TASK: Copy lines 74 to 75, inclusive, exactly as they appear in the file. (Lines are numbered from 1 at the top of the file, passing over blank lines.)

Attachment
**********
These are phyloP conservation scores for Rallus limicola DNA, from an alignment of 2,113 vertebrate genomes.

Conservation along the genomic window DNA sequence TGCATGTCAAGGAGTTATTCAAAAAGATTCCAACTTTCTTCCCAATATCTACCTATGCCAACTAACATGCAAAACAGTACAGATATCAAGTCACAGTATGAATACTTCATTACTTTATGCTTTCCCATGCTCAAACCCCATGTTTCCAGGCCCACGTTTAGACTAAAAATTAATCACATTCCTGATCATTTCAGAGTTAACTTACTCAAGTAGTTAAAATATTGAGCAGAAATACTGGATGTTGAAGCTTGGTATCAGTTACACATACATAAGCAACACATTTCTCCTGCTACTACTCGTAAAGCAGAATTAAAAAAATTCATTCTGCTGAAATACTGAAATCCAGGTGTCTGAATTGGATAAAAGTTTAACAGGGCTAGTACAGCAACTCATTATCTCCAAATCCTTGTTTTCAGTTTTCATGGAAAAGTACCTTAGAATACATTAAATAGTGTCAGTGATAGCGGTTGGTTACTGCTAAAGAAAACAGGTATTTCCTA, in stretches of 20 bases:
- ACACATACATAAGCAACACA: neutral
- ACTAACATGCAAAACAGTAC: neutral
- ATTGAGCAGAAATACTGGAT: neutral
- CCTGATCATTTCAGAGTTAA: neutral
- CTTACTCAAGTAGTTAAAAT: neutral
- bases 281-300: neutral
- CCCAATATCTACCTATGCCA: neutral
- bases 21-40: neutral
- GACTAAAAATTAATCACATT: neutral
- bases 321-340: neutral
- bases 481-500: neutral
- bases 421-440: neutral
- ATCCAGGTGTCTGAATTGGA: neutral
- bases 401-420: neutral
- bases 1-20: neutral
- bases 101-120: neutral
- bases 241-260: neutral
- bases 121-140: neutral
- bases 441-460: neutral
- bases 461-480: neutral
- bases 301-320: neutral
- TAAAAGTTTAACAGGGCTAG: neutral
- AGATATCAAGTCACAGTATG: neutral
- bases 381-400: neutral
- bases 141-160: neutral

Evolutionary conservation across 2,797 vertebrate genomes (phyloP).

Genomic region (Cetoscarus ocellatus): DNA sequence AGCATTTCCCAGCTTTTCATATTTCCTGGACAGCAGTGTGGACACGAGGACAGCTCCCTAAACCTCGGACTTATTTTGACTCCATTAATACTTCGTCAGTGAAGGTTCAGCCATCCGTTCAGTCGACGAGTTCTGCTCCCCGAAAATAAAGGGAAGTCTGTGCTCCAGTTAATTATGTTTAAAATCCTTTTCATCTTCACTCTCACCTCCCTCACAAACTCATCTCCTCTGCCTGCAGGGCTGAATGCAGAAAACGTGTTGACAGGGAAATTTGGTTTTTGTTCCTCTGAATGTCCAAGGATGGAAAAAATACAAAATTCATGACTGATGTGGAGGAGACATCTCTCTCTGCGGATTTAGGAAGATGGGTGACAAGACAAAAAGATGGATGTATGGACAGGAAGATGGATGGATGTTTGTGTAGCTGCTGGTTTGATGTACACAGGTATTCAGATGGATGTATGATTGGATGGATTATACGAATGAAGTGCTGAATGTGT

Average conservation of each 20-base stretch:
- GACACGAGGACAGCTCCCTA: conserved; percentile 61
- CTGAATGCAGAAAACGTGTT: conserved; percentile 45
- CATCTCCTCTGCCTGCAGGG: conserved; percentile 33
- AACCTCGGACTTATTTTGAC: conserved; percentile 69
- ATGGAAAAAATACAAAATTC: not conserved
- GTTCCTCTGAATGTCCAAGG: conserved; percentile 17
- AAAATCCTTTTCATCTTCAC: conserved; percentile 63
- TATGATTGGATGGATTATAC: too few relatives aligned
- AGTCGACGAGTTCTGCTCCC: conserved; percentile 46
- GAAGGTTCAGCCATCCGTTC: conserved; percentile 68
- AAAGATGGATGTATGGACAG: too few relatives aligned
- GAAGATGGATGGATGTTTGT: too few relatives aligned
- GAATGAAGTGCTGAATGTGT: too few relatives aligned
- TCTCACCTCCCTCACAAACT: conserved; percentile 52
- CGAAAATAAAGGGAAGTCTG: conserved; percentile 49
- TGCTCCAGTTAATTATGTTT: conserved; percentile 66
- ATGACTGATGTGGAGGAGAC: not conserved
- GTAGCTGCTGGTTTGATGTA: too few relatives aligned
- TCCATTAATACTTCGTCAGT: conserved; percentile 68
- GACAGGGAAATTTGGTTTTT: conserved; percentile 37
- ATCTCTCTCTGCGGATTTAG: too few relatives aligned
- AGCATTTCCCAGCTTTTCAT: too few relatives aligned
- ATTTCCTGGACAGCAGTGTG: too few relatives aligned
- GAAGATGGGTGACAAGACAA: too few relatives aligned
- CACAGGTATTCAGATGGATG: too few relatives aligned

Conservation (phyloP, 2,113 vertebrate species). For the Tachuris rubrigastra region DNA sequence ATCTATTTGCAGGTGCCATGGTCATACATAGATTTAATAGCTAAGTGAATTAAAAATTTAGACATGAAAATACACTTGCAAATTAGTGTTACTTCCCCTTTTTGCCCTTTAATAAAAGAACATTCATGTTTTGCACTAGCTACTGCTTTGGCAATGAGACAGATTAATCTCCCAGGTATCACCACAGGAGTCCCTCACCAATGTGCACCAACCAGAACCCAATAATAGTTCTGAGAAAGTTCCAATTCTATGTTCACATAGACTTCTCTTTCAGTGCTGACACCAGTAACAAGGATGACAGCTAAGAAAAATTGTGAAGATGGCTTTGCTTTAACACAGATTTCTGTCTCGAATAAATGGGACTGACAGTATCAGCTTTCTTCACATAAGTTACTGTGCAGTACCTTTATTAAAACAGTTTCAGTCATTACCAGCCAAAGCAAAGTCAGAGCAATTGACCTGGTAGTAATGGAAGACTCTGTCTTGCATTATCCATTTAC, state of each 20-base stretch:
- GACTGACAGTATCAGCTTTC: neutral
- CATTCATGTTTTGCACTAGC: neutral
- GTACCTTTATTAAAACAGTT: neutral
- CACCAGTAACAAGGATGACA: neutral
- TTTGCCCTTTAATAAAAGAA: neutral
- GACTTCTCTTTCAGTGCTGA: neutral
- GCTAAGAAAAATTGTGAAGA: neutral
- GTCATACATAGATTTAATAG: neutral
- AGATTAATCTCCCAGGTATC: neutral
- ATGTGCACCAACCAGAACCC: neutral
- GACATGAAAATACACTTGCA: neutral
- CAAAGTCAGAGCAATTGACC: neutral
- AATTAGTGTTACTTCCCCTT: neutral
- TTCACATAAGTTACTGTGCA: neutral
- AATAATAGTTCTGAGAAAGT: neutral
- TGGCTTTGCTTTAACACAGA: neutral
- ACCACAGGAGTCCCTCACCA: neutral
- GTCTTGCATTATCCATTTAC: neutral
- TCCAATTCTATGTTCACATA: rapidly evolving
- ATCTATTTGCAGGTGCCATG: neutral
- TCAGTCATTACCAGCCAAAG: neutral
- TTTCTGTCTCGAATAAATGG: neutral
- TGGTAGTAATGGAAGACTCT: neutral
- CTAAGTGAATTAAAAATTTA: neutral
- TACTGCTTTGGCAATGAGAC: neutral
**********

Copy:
- GTCTTGCATTATCCATTTAC: neutral
- TCCAATTCTATGTTCACATA: rapidly evolving